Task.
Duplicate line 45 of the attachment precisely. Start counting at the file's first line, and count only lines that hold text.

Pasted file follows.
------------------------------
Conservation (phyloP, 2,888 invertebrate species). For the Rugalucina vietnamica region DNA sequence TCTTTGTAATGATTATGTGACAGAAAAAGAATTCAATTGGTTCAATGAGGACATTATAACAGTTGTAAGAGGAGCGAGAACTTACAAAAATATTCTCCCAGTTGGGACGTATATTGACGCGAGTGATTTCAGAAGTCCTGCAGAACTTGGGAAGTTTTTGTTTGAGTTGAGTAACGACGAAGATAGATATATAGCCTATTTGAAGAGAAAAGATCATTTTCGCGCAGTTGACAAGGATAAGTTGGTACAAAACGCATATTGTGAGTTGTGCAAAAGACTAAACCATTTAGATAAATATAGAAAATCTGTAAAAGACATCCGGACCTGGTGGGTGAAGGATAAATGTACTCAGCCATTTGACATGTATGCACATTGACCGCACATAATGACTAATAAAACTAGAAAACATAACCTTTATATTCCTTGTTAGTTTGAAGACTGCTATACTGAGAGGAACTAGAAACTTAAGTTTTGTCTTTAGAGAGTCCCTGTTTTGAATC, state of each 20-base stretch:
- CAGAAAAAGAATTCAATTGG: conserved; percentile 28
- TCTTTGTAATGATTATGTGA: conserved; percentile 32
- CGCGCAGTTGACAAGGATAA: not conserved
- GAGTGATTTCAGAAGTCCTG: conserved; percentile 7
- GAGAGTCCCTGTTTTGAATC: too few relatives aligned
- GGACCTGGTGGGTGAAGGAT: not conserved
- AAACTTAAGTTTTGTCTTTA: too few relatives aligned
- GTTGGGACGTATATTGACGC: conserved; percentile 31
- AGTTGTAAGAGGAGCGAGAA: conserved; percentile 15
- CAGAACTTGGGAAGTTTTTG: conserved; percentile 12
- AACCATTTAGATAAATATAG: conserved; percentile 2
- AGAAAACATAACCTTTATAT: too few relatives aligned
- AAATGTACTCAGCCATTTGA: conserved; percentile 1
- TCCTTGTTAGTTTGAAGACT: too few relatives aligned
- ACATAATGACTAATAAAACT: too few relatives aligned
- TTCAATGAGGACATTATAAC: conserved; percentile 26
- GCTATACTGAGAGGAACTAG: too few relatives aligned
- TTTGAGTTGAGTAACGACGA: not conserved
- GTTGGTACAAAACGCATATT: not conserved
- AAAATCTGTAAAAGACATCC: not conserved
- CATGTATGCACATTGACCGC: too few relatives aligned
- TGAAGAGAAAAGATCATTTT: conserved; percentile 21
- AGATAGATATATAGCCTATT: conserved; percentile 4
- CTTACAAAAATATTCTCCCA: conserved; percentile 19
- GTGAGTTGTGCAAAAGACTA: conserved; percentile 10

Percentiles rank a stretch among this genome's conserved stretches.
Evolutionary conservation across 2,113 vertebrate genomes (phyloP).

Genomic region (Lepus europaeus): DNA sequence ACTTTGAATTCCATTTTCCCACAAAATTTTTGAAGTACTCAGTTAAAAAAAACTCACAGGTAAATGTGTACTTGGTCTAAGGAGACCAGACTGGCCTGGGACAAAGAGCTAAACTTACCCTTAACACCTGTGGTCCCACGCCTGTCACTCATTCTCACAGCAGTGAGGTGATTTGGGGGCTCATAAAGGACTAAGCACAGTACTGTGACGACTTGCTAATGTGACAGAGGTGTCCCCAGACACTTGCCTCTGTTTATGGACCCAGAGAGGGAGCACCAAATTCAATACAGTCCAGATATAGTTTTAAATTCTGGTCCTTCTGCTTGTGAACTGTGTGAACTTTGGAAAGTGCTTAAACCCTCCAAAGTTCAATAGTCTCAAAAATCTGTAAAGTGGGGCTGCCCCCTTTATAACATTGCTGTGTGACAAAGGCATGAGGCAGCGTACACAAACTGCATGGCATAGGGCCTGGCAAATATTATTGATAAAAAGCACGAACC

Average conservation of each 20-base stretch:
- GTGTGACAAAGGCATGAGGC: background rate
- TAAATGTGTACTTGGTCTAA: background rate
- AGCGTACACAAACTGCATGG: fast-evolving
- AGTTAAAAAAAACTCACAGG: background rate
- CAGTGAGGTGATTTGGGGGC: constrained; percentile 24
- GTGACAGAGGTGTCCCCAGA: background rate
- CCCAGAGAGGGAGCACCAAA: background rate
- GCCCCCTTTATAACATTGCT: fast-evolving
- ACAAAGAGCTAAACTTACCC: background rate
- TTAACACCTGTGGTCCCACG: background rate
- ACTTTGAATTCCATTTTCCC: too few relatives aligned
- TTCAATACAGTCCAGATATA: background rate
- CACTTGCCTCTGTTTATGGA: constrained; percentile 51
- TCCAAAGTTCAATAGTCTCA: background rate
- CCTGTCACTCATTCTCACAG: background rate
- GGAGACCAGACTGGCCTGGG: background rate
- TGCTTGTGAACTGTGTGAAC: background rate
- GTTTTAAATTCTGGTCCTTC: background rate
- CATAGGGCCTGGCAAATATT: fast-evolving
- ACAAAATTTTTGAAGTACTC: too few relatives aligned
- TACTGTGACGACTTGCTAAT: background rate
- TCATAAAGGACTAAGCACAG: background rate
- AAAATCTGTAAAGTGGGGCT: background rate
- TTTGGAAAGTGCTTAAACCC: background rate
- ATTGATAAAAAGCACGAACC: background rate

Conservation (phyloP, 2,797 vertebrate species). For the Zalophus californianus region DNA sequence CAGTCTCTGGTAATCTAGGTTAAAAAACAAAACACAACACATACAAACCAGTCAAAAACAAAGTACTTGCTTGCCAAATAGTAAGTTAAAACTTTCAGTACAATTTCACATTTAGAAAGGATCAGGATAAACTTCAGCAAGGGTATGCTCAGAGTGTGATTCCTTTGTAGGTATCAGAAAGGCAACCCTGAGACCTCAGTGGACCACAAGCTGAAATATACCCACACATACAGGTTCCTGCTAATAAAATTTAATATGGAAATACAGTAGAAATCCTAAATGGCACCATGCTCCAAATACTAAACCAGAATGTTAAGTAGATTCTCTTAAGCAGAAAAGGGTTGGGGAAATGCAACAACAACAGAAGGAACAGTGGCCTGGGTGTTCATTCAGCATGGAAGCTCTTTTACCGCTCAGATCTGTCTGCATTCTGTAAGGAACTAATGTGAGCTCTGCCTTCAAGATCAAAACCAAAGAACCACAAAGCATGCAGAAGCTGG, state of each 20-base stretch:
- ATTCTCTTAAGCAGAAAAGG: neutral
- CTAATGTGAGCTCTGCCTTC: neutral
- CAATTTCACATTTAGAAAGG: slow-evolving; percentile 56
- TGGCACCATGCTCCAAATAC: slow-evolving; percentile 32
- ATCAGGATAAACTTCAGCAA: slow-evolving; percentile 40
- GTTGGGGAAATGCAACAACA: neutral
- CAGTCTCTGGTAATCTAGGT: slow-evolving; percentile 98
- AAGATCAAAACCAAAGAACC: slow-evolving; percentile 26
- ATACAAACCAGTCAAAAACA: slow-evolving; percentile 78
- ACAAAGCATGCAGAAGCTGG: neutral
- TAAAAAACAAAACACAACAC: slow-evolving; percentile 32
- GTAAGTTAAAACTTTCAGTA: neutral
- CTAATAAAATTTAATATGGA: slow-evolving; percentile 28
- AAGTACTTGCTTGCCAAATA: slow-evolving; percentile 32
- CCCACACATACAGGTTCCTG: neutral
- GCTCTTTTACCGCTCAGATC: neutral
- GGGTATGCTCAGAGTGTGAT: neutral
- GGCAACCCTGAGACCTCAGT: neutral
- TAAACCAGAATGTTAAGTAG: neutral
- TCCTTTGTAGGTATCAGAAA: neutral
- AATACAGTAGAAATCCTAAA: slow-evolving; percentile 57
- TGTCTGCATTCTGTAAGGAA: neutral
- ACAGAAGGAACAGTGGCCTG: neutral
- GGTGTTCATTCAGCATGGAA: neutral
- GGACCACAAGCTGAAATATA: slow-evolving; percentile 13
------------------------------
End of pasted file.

- CCTGTCACTCATTCTCACAG: background rate